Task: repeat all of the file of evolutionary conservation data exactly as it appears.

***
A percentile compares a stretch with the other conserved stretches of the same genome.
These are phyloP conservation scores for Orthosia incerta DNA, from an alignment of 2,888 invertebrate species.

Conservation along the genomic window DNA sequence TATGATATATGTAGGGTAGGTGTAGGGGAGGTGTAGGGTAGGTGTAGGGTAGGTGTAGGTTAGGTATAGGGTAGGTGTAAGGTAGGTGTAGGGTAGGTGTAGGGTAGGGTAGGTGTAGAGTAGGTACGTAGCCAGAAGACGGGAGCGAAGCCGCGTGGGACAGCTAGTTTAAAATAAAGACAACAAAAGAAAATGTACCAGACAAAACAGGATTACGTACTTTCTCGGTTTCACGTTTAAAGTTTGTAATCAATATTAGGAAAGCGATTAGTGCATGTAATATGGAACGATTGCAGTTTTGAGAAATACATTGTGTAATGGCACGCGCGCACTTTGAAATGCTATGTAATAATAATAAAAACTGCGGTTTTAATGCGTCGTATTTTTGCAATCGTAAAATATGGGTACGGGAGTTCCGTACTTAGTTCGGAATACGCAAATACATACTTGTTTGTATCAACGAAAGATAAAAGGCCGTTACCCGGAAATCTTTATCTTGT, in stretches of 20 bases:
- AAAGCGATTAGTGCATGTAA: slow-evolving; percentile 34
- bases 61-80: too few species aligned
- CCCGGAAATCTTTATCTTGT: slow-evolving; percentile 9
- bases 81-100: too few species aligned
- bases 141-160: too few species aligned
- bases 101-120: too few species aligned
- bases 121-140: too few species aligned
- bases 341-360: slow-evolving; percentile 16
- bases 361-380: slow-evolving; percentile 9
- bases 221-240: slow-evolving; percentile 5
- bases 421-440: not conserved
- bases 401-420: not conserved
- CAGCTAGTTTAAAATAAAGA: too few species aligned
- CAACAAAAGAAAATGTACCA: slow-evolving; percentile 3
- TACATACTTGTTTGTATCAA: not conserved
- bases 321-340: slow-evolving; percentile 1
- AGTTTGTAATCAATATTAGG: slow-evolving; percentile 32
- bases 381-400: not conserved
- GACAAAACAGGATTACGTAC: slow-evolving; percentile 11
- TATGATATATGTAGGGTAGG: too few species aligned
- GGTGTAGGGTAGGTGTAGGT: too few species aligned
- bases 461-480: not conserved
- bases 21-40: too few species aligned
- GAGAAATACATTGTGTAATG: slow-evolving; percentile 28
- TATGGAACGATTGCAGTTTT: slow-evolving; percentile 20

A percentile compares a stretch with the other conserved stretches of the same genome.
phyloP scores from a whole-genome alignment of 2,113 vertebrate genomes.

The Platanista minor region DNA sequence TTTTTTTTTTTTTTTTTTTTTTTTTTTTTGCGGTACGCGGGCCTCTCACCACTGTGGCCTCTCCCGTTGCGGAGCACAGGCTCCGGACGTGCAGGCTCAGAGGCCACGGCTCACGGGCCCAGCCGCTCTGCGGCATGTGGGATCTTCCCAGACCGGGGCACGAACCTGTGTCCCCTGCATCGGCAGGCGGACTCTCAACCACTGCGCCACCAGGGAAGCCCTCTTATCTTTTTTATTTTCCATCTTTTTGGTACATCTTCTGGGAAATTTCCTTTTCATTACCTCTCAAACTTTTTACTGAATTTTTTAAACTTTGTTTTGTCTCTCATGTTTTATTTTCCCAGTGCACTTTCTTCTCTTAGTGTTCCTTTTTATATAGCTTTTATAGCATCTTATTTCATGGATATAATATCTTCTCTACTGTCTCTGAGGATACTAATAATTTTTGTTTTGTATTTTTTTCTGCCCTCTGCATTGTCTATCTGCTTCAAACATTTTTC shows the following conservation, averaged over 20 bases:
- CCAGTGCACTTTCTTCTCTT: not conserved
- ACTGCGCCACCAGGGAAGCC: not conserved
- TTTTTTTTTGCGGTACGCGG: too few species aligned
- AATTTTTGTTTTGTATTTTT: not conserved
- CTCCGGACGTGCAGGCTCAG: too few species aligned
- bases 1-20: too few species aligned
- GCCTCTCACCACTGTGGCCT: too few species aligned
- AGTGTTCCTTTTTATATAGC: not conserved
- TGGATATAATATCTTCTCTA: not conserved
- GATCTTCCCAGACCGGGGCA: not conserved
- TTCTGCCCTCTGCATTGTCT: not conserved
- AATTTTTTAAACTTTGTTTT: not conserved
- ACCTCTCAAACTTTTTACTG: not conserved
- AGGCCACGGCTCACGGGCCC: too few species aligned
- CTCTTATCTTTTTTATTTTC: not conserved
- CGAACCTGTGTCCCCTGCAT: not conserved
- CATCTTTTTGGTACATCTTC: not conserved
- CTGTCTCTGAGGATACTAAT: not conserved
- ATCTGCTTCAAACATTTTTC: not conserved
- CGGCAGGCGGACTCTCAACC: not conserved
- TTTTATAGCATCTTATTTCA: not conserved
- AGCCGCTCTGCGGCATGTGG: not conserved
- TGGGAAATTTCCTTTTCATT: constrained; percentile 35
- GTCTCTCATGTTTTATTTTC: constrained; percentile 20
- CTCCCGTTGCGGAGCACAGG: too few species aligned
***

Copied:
A percentile compares a stretch with the other conserved stretches of the same genome.
These are phyloP conservation scores for Orthosia incerta DNA, from an alignment of 2,888 invertebrate species.

Conservation along the genomic window DNA sequence TATGATATATGTAGGGTAGGTGTAGGGGAGGTGTAGGGTAGGTGTAGGGTAGGTGTAGGTTAGGTATAGGGTAGGTGTAAGGTAGGTGTAGGGTAGGTGTAGGGTAGGGTAGGTGTAGAGTAGGTACGTAGCCAGAAGACGGGAGCGAAGCCGCGTGGGACAGCTAGTTTAAAATAAAGACAACAAAAGAAAATGTACCAGACAAAACAGGATTACGTACTTTCTCGGTTTCACGTTTAAAGTTTGTAATCAATATTAGGAAAGCGATTAGTGCATGTAATATGGAACGATTGCAGTTTTGAGAAATACATTGTGTAATGGCACGCGCGCACTTTGAAATGCTATGTAATAATAATAAAAACTGCGGTTTTAATGCGTCGTATTTTTGCAATCGTAAAATATGGGTACGGGAGTTCCGTACTTAGTTCGGAATACGCAAATACATACTTGTTTGTATCAACGAAAGATAAAAGGCCGTTACCCGGAAATCTTTATCTTGT, in stretches of 20 bases:
- AAAGCGATTAGTGCATGTAA: slow-evolving; percentile 34
- bases 61-80: too few species aligned
- CCCGGAAATCTTTATCTTGT: slow-evolving; percentile 9
- bases 81-100: too few species aligned
- bases 141-160: too few species aligned
- bases 101-120: too few species aligned
- bases 121-140: too few species aligned
- bases 341-360: slow-evolving; percentile 16
- bases 361-380: slow-evolving; percentile 9
- bases 221-240: slow-evolving; percentile 5
- bases 421-440: not conserved
- bases 401-420: not conserved
- CAGCTAGTTTAAAATAAAGA: too few species aligned
- CAACAAAAGAAAATGTACCA: slow-evolving; percentile 3
- TACATACTTGTTTGTATCAA: not conserved
- bases 321-340: slow-evolving; percentile 1
- AGTTTGTAATCAATATTAGG: slow-evolving; percentile 32
- bases 381-400: not conserved
- GACAAAACAGGATTACGTAC: slow-evolving; percentile 11
- TATGATATATGTAGGGTAGG: too few species aligned
- GGTGTAGGGTAGGTGTAGGT: too few species aligned
- bases 461-480: not conserved
- bases 21-40: too few species aligned
- GAGAAATACATTGTGTAATG: slow-evolving; percentile 28
- TATGGAACGATTGCAGTTTT: slow-evolving; percentile 20

A percentile compares a stretch with the other conserved stretches of the same genome.
phyloP scores from a whole-genome alignment of 2,113 vertebrate genomes.

The Platanista minor region DNA sequence TTTTTTTTTTTTTTTTTTTTTTTTTTTTTGCGGTACGCGGGCCTCTCACCACTGTGGCCTCTCCCGTTGCGGAGCACAGGCTCCGGACGTGCAGGCTCAGAGGCCACGGCTCACGGGCCCAGCCGCTCTGCGGCATGTGGGATCTTCCCAGACCGGGGCACGAACCTGTGTCCCCTGCATCGGCAGGCGGACTCTCAACCACTGCGCCACCAGGGAAGCCCTCTTATCTTTTTTATTTTCCATCTTTTTGGTACATCTTCTGGGAAATTTCCTTTTCATTACCTCTCAAACTTTTTACTGAATTTTTTAAACTTTGTTTTGTCTCTCATGTTTTATTTTCCCAGTGCACTTTCTTCTCTTAGTGTTCCTTTTTATATAGCTTTTATAGCATCTTATTTCATGGATATAATATCTTCTCTACTGTCTCTGAGGATACTAATAATTTTTGTTTTGTATTTTTTTCTGCCCTCTGCATTGTCTATCTGCTTCAAACATTTTTC shows the following conservation, averaged over 20 bases:
- CCAGTGCACTTTCTTCTCTT: not conserved
- ACTGCGCCACCAGGGAAGCC: not conserved
- TTTTTTTTTGCGGTACGCGG: too few species aligned
- AATTTTTGTTTTGTATTTTT: not conserved
- CTCCGGACGTGCAGGCTCAG: too few species aligned
- bases 1-20: too few species aligned
- GCCTCTCACCACTGTGGCCT: too few species aligned
- AGTGTTCCTTTTTATATAGC: not conserved
- TGGATATAATATCTTCTCTA: not conserved
- GATCTTCCCAGACCGGGGCA: not conserved
- TTCTGCCCTCTGCATTGTCT: not conserved
- AATTTTTTAAACTTTGTTTT: not conserved
- ACCTCTCAAACTTTTTACTG: not conserved
- AGGCCACGGCTCACGGGCCC: too few species aligned
- CTCTTATCTTTTTTATTTTC: not conserved
- CGAACCTGTGTCCCCTGCAT: not conserved
- CATCTTTTTGGTACATCTTC: not conserved
- CTGTCTCTGAGGATACTAAT: not conserved
- ATCTGCTTCAAACATTTTTC: not conserved
- CGGCAGGCGGACTCTCAACC: not conserved
- TTTTATAGCATCTTATTTCA: not conserved
- AGCCGCTCTGCGGCATGTGG: not conserved
- TGGGAAATTTCCTTTTCATT: constrained; percentile 35
- GTCTCTCATGTTTTATTTTC: constrained; percentile 20
- CTCCCGTTGCGGAGCACAGG: too few species aligned